What Is an IEP? Individualized Education Programs, Explained

What Is an IEP? Individualized Education Programs, Explained

Over the past decade, the number of students with disabilities has been increasing, and there’s also a special education teacher shortage.

That has made individualized education programs, which special education students rely on, all the more important, according to experts. All special education students rely on these programs, called IEPs, which allow them to receive educational services tailored to their needs.

In the 2021-22 school year, 14.7 percent of all students nationwide were special education students, reaching an all-time high in 46 years, according to National Center for Education Statistics data.

Even with special education staffing shortages increasing along with special education student numbers, districts are still required to meet the individual needs of these students, according to the U.S. Department of Education.

The Individuals with Disabilities Education Act, or IDEA, is the federal law that mandates special education teachers be appropriately trained and have the knowledge and skills to serve children with disabilities, and that all special education students receive a “free appropriate public education.”

Some states and districts may be skirting the law, the U.S. Department of Education said last year in a letter to state directors of special education. Valerie Williams, the director of the office of special education programs at the education department, warned state directors of special education in a letter that they are still required to meet those requirements.

“In light of a teacher shortage when we are seeing an increase in students with very specific needs, how individualized can we be?” said Brandi Smith, adjunct instructor in the school of education at American University, and a special education teacher.

An Individualized Education Program, or IEP, is a program tailored to meet the individual needs of students with disabilities. The program is written in collaboration between a child’s school district, their parent or guardian, and sometimes, the student.

The document outlines the special educational needs based on the student’s identified disability. It outlines educational goals, and any specialist services they may need to meet those goals, according to Mitchell Yell, a professor of special education at the University of South Carolina.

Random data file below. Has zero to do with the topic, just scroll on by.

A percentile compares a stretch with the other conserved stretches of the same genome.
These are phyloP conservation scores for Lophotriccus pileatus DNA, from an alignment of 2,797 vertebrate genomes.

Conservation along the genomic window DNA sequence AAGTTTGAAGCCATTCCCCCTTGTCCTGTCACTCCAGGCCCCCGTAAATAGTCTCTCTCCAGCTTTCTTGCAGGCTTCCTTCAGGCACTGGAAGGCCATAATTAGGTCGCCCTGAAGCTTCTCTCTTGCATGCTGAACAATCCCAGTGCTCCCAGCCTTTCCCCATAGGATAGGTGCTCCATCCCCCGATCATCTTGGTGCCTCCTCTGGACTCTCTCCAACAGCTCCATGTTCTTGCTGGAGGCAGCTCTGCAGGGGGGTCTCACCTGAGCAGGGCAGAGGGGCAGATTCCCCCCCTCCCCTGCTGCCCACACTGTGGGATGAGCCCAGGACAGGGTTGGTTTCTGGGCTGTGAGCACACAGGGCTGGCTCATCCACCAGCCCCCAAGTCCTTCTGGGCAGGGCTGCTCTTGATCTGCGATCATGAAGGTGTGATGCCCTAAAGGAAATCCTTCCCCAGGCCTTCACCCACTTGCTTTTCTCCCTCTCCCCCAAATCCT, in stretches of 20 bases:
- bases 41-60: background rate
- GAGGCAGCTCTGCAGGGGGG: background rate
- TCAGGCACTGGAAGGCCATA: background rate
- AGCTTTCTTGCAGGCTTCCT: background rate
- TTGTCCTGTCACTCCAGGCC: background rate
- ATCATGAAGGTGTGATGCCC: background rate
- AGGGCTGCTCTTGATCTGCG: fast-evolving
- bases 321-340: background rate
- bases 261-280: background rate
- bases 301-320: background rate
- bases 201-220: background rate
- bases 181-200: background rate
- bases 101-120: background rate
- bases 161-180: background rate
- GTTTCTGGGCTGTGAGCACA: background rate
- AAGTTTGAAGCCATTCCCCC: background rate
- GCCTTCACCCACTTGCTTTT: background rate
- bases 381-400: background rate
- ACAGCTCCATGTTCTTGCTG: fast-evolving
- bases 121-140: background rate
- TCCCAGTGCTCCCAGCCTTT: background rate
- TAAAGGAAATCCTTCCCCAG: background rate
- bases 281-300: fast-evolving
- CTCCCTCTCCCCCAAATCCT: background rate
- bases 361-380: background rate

It is not meant to be a daily instructional plan, but a big-picture summary of the student’s special needs, said James Shriner, Director Emeritus of the IEP Quality Project at the University of Illinois, Urbana-Champaign.

An IEP generally describes a student’s educational programming for a year. If they do not meet the goals outlined in the IEP, the program is changed accordingly in an annual review of the program, Yell said.

“The IEP is essentially a personal accountability or personal accountability document,” Shriner said.

“That document has to be followed very honestly and with fidelity, so that [students with disabilities] are provided the free, appropriate public education, to which [they’re] entitled under the law.”

What are the qualifications for an IEP?

Not every student with disabilities is eligible for an IEP. To qualify, a student’s disability has to have a “significant adverse effect on school performance,” according to Shriner.

If a student is referred for an evaluation, generally, a school assessment team will determine whether the student fits into any of the 13 categories under IDEA that qualify that child for an IEP, according to the law.

Those categories include:

  1. Autism spectrum disorder
  2. Deaf-Blindness, or simultaneous hearing and visual impairments
  3. Deafness, including total or partial deafness
  4. Developmental delay, which means delays in communication, motor skills, or cognitive abilities
  5. Emotional disturbances, such as anxiety disorder, schizophrenia, bipolar disorder, obsessive-compulsive disorder, and depression
  6. Hearing impairments, including partial or temporary hearing loss, which aren’t identified under the “deafness” category
  7. Intellectual disability, such as Down syndrome
  8. Orthopedic impairment, such as cerebral palsy
  9. Other health impairments, which can include conditions such as ADHD